Hiking guides as a bridge leading to increased tourism sustainability in protected areas
A multidisciplinary survey focusing on the role ecotourism has in sustainable development, led by the University of Tuscia (Viterbo, Italy) and published in Ecology and Society, reveals the great potential that hiking guides have in conveying principles of sustainability to tourists. The study highlights the main goals of sustainable development in four major national parks in the Apennines (Italy), with a special emphasis on low ecological footprint tourism practices and conservation messaging.
The survey reveals that today, sustainability goals represent a widely held cultural norm among hiking guides, who recognize the need for up-to-date knowledge and skills relating to specific sustainability targets, especially those concerning communication messaging. Therefore, as a future strategy, hiking guides should be provided with the sufficient knowledge and ability to communicate natural landscape dynamics involving old-growth forests, leading to diffuse ecofriendly solutions aimed at reducing tourist impact on the environment.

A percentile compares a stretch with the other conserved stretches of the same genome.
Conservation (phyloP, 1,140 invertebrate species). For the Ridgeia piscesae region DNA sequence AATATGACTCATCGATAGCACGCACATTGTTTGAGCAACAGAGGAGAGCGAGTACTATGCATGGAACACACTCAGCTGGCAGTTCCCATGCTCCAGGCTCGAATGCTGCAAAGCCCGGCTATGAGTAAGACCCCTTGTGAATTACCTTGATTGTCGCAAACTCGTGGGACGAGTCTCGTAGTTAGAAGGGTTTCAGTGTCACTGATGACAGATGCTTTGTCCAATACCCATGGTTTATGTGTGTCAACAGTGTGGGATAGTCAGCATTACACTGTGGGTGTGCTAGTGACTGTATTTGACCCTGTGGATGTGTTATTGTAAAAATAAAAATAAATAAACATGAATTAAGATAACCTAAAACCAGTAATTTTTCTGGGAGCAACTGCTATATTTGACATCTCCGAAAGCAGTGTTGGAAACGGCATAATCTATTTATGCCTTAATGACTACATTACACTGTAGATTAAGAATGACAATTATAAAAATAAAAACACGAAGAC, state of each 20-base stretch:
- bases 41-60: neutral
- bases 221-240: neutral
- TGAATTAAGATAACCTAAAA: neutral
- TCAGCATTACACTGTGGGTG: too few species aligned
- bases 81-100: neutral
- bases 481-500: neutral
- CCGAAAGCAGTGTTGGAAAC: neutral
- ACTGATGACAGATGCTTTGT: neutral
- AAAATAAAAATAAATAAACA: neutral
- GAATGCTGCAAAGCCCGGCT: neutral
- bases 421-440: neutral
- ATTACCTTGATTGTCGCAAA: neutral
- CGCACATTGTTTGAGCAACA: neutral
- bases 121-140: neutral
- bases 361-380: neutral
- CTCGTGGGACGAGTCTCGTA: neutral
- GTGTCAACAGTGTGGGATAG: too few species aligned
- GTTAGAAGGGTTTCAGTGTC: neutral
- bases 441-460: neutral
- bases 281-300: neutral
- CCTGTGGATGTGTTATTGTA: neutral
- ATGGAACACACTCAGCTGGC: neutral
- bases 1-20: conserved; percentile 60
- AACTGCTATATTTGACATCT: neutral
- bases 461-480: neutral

Ecotourism: a unique opportunity for achieving Agenda 2030 goals in protected areas
Ecotourism represents an ideal opportunity for sustainable development in protected areas. This applies especially to national parks located in marginal and remote inland zones characterized by high unemployment and resulting depopulation, such as the national parks in the Apennines. In this context, tourism represents a key element for the local economy. "Nowadays, national parks are successful tourist destinations; however, the dichotomy between their two main aims—biodiversity conservation and the enjoyment of natural resources by visitors—is increasing" says Sonia Ferrari, Professor of Tourism Marketing at the University of Calabria. An increased influx of tourists carries with it several negative effects on the natural heritage, mainly as a result of the ecological footprint of people visiting small towns surrounded by "intact," but fragile ecosystems.